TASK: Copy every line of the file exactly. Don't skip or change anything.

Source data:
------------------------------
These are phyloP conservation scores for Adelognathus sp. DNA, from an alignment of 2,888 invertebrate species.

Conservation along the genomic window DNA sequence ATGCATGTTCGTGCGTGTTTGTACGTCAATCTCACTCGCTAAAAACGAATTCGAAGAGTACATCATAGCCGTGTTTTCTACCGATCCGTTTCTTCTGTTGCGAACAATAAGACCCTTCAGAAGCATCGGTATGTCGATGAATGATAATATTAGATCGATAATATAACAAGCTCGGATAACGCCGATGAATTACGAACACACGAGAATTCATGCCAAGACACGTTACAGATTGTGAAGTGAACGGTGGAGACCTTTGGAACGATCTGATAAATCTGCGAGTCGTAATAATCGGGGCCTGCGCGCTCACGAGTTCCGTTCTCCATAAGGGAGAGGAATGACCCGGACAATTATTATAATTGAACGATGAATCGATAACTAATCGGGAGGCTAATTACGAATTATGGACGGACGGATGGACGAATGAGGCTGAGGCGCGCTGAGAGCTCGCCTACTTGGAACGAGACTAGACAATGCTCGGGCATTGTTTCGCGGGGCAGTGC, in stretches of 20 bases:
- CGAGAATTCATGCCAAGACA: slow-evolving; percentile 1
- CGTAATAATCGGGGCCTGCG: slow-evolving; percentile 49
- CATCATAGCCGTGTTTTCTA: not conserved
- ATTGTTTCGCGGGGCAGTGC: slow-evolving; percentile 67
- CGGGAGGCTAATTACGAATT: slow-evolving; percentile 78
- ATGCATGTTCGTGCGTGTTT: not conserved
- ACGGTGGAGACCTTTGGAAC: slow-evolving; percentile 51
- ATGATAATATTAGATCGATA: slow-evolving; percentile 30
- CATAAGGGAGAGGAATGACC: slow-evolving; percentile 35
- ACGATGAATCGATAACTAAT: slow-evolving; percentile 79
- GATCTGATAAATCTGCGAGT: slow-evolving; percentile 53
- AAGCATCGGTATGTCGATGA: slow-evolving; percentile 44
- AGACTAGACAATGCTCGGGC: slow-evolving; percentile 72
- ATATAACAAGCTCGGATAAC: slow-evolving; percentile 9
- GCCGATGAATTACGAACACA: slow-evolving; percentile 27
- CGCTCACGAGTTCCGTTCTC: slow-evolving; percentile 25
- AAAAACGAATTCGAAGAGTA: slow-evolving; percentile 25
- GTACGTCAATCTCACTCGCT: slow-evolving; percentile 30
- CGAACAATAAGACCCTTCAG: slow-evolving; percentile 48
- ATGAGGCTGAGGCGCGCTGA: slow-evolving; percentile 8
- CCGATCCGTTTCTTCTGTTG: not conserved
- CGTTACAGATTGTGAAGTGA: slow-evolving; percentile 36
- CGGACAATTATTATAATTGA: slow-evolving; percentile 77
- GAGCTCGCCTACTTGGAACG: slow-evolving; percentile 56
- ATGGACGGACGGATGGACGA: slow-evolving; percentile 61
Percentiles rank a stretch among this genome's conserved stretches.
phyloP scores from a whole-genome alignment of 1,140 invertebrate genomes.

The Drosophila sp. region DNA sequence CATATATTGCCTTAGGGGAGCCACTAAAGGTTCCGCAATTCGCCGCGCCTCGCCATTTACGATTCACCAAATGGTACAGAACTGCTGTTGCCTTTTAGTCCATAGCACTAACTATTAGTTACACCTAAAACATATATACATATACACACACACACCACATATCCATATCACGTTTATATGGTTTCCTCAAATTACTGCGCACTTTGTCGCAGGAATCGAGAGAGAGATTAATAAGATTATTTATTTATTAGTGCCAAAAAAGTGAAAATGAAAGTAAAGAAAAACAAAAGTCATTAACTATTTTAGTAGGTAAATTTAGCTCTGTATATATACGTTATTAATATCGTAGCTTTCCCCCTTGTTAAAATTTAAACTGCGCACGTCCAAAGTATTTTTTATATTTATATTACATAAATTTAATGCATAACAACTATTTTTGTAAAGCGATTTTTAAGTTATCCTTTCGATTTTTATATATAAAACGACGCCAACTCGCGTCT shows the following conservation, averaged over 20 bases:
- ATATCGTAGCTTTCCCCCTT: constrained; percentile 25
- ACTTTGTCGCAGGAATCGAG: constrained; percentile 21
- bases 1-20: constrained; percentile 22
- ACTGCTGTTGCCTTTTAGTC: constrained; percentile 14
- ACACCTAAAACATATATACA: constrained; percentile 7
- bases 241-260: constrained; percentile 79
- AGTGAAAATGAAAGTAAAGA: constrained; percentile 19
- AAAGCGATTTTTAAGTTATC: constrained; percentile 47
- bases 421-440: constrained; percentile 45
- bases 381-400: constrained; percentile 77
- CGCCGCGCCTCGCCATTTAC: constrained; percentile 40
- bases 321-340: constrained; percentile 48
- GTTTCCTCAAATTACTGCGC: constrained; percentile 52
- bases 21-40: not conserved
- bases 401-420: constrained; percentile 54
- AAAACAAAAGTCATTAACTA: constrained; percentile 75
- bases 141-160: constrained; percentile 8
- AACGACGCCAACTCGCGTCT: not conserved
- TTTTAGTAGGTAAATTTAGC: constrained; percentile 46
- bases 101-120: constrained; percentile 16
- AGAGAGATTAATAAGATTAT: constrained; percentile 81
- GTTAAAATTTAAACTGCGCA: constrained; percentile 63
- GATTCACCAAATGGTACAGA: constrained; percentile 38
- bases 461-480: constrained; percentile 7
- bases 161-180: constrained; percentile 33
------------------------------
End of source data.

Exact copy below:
These are phyloP conservation scores for Adelognathus sp. DNA, from an alignment of 2,888 invertebrate species.

Conservation along the genomic window DNA sequence ATGCATGTTCGTGCGTGTTTGTACGTCAATCTCACTCGCTAAAAACGAATTCGAAGAGTACATCATAGCCGTGTTTTCTACCGATCCGTTTCTTCTGTTGCGAACAATAAGACCCTTCAGAAGCATCGGTATGTCGATGAATGATAATATTAGATCGATAATATAACAAGCTCGGATAACGCCGATGAATTACGAACACACGAGAATTCATGCCAAGACACGTTACAGATTGTGAAGTGAACGGTGGAGACCTTTGGAACGATCTGATAAATCTGCGAGTCGTAATAATCGGGGCCTGCGCGCTCACGAGTTCCGTTCTCCATAAGGGAGAGGAATGACCCGGACAATTATTATAATTGAACGATGAATCGATAACTAATCGGGAGGCTAATTACGAATTATGGACGGACGGATGGACGAATGAGGCTGAGGCGCGCTGAGAGCTCGCCTACTTGGAACGAGACTAGACAATGCTCGGGCATTGTTTCGCGGGGCAGTGC, in stretches of 20 bases:
- CGAGAATTCATGCCAAGACA: slow-evolving; percentile 1
- CGTAATAATCGGGGCCTGCG: slow-evolving; percentile 49
- CATCATAGCCGTGTTTTCTA: not conserved
- ATTGTTTCGCGGGGCAGTGC: slow-evolving; percentile 67
- CGGGAGGCTAATTACGAATT: slow-evolving; percentile 78
- ATGCATGTTCGTGCGTGTTT: not conserved
- ACGGTGGAGACCTTTGGAAC: slow-evolving; percentile 51
- ATGATAATATTAGATCGATA: slow-evolving; percentile 30
- CATAAGGGAGAGGAATGACC: slow-evolving; percentile 35
- ACGATGAATCGATAACTAAT: slow-evolving; percentile 79
- GATCTGATAAATCTGCGAGT: slow-evolving; percentile 53
- AAGCATCGGTATGTCGATGA: slow-evolving; percentile 44
- AGACTAGACAATGCTCGGGC: slow-evolving; percentile 72
- ATATAACAAGCTCGGATAAC: slow-evolving; percentile 9
- GCCGATGAATTACGAACACA: slow-evolving; percentile 27
- CGCTCACGAGTTCCGTTCTC: slow-evolving; percentile 25
- AAAAACGAATTCGAAGAGTA: slow-evolving; percentile 25
- GTACGTCAATCTCACTCGCT: slow-evolving; percentile 30
- CGAACAATAAGACCCTTCAG: slow-evolving; percentile 48
- ATGAGGCTGAGGCGCGCTGA: slow-evolving; percentile 8
- CCGATCCGTTTCTTCTGTTG: not conserved
- CGTTACAGATTGTGAAGTGA: slow-evolving; percentile 36
- CGGACAATTATTATAATTGA: slow-evolving; percentile 77
- GAGCTCGCCTACTTGGAACG: slow-evolving; percentile 56
- ATGGACGGACGGATGGACGA: slow-evolving; percentile 61
Percentiles rank a stretch among this genome's conserved stretches.
phyloP scores from a whole-genome alignment of 1,140 invertebrate genomes.

The Drosophila sp. region DNA sequence CATATATTGCCTTAGGGGAGCCACTAAAGGTTCCGCAATTCGCCGCGCCTCGCCATTTACGATTCACCAAATGGTACAGAACTGCTGTTGCCTTTTAGTCCATAGCACTAACTATTAGTTACACCTAAAACATATATACATATACACACACACACCACATATCCATATCACGTTTATATGGTTTCCTCAAATTACTGCGCACTTTGTCGCAGGAATCGAGAGAGAGATTAATAAGATTATTTATTTATTAGTGCCAAAAAAGTGAAAATGAAAGTAAAGAAAAACAAAAGTCATTAACTATTTTAGTAGGTAAATTTAGCTCTGTATATATACGTTATTAATATCGTAGCTTTCCCCCTTGTTAAAATTTAAACTGCGCACGTCCAAAGTATTTTTTATATTTATATTACATAAATTTAATGCATAACAACTATTTTTGTAAAGCGATTTTTAAGTTATCCTTTCGATTTTTATATATAAAACGACGCCAACTCGCGTCT shows the following conservation, averaged over 20 bases:
- ATATCGTAGCTTTCCCCCTT: constrained; percentile 25
- ACTTTGTCGCAGGAATCGAG: constrained; percentile 21
- bases 1-20: constrained; percentile 22
- ACTGCTGTTGCCTTTTAGTC: constrained; percentile 14
- ACACCTAAAACATATATACA: constrained; percentile 7
- bases 241-260: constrained; percentile 79
- AGTGAAAATGAAAGTAAAGA: constrained; percentile 19
- AAAGCGATTTTTAAGTTATC: constrained; percentile 47
- bases 421-440: constrained; percentile 45
- bases 381-400: constrained; percentile 77
- CGCCGCGCCTCGCCATTTAC: constrained; percentile 40
- bases 321-340: constrained; percentile 48
- GTTTCCTCAAATTACTGCGC: constrained; percentile 52
- bases 21-40: not conserved
- bases 401-420: constrained; percentile 54
- AAAACAAAAGTCATTAACTA: constrained; percentile 75
- bases 141-160: constrained; percentile 8
- AACGACGCCAACTCGCGTCT: not conserved
- TTTTAGTAGGTAAATTTAGC: constrained; percentile 46
- bases 101-120: constrained; percentile 16
- AGAGAGATTAATAAGATTAT: constrained; percentile 81
- GTTAAAATTTAAACTGCGCA: constrained; percentile 63
- GATTCACCAAATGGTACAGA: constrained; percentile 38
- bases 461-480: constrained; percentile 7
- bases 161-180: constrained; percentile 33